Lebanon evacuation nearly finished, general says
July 25, 2006
LARNACA, Cyprus — The commander in charge of the effort to get Americans out of Lebanon said Monday that almost everyone who wants to leave the country has already been pulled out, and the military will soon begin a significant withdrawal.
“It appears almost all of the Americans who wish to depart Lebanon have departed,” said Marine Brig. Gen. Carl Jensen, commander of Task Force 59.
By Monday evening, more than 12,000 Americans had been pulled out of Lebanon in a week, more than two-thirds of them by military assets, Jensen told Stars and Stripes.
Most were taken out via the island nation of Cyprus, though about 1,600 were taken through ports in Turkey, he said.
The effort reached a crescendo at the end of last week, when up to 4,000 were being evacuated daily, but on Monday “There were only a few hundreds of Americans that chose to leave,” Jensen said.
With the flow of people leaving the embattled country ebbing, the military soon will be pulling out, he said.
Jensen said the situation was still too fluid to give specifics on which units will be going where, but said substantial drawdown of operations was imminent.
“I would anticipate some immediate drawdown in the days to come,” Jensen said.
Some assets would remain in the area to “keep our powder dry,” he said, but could not comment on what the immediate future held for some of the Task Force’s major pieces.
U.S. military units involved in the evacuation include: the USS Iwo Jima Strike Group and the 24th Marine Expeditionary Unit, with 2,200 Marines and sailors; three U.S. Navy ships currently assigned to Naval Forces Europe, including two guided-missile destroyers; Air Force C-130s and C-17s; the Air Force’s 352nd Special Operations Group from England; and medical personnel from Ramstein Air Base and Landstuhl Regional Medical Center, both in Germany.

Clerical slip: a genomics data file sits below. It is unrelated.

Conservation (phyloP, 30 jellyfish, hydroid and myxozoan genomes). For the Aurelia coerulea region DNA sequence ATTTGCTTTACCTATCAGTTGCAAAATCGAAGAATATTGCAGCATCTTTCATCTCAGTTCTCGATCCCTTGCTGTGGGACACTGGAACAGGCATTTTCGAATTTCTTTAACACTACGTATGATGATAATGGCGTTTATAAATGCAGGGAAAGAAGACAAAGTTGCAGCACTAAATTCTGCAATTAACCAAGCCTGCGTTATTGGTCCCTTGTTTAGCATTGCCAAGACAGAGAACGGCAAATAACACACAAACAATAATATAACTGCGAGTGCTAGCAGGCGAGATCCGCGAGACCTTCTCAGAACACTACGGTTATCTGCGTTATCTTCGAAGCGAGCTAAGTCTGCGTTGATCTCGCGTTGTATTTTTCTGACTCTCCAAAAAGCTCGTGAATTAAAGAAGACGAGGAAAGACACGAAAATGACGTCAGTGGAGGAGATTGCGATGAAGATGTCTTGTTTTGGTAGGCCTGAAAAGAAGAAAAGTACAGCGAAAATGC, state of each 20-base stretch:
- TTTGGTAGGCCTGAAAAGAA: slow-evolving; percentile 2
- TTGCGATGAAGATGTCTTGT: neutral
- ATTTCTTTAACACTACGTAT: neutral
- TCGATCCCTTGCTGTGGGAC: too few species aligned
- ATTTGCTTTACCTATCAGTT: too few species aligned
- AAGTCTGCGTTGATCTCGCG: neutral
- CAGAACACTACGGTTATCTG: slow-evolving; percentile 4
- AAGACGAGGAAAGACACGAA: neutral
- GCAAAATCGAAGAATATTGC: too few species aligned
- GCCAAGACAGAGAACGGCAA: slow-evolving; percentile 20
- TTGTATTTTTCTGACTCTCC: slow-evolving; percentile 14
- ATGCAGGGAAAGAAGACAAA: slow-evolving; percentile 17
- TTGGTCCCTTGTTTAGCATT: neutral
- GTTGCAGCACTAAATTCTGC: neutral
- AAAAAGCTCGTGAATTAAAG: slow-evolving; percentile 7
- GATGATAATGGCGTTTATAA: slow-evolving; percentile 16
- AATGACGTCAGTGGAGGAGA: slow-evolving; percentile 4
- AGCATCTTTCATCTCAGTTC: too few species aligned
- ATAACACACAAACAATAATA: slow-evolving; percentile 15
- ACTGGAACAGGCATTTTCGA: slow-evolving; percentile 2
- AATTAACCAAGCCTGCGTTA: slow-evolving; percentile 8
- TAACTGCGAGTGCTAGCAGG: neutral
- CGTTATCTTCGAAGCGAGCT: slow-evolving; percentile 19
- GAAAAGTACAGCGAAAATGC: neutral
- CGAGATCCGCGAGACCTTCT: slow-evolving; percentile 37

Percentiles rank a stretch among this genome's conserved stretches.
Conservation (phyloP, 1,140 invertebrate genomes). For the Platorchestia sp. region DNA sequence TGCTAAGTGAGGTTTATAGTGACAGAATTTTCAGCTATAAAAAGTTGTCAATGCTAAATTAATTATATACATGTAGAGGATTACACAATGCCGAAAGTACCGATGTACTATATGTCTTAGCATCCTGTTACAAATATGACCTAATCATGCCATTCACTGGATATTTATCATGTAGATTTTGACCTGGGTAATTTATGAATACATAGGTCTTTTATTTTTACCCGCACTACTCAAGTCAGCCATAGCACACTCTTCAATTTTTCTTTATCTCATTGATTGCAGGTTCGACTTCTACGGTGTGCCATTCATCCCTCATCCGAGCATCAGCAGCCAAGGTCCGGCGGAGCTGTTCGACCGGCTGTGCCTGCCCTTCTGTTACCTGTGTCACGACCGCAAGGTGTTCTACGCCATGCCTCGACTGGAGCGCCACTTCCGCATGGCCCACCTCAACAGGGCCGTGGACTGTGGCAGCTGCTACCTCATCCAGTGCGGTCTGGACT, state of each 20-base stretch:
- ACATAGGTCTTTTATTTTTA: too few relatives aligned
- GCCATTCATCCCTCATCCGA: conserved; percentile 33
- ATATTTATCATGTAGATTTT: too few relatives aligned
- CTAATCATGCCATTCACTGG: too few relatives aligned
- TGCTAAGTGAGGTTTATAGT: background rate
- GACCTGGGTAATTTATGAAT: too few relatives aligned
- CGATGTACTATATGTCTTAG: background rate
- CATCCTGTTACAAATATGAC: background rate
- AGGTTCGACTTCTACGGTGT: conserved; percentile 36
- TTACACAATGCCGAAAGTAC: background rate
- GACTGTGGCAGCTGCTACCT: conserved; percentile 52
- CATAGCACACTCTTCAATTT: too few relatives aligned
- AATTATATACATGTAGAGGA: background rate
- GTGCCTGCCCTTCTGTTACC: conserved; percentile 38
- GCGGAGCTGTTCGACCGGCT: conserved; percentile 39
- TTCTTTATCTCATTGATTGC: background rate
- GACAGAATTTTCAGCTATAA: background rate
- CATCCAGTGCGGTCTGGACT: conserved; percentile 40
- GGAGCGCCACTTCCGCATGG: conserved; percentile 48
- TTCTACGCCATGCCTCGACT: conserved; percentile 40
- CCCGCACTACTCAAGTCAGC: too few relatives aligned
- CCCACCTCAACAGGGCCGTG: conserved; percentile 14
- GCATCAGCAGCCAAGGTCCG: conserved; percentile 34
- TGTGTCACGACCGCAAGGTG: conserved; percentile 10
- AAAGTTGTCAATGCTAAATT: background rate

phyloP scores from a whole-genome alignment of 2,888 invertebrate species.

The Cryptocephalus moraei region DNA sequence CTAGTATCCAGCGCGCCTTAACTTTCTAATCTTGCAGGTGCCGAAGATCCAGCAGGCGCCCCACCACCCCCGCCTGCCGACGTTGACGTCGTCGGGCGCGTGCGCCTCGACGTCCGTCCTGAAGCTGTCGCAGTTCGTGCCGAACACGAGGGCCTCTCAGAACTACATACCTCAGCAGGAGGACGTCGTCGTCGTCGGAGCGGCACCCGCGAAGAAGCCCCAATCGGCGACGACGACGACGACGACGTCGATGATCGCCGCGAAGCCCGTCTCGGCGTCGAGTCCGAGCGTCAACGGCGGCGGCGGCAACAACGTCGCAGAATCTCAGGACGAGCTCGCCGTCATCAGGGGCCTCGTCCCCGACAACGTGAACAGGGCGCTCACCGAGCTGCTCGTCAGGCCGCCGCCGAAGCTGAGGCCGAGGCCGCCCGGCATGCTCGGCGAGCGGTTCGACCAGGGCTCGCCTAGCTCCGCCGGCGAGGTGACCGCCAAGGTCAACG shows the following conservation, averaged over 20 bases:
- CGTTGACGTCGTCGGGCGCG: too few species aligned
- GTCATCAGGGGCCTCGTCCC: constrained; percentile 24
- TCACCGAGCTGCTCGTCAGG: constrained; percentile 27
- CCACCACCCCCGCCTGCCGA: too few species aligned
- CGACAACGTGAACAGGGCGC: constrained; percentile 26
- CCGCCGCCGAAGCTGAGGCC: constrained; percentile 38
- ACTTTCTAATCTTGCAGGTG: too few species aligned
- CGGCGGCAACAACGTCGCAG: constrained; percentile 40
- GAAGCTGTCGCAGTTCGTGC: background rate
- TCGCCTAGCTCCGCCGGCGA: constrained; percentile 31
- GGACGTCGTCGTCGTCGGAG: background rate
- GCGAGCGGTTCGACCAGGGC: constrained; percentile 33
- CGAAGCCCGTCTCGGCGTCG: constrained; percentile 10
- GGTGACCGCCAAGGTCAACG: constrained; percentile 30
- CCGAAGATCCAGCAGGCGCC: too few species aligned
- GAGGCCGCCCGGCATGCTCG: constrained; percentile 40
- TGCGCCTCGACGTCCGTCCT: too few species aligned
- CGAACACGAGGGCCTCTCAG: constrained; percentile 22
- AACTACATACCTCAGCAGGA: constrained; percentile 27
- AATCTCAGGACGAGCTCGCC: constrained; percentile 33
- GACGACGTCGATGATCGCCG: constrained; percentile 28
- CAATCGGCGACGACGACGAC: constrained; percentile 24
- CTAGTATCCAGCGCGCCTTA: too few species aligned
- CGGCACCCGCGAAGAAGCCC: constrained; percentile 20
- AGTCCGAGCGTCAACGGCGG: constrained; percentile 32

“The immediate fate of the 24th Marine Expeditionary Unit and the Iwo Jima Strike Group has not been determined yet,” he said.
By the start of the week, the burden of Americans and other evacuees on Cyprus had been reduced, Jensen said, meaning that the need for flights of C-17 Globemaster IIIs would be reduced “dramatically,” by midweek.
The flights have been used since Saturday to take Americans from Cyprus to Ramstein and points onward.
“Every day, more Americans are leaving than are coming in,” he said.
In the meantime, the U.S. State Department will continue efforts to pull more Americans out of southern Lebanon. Five hundred Americans had been evacuated from the area since the start of fighting in the area early last week, Jensen said.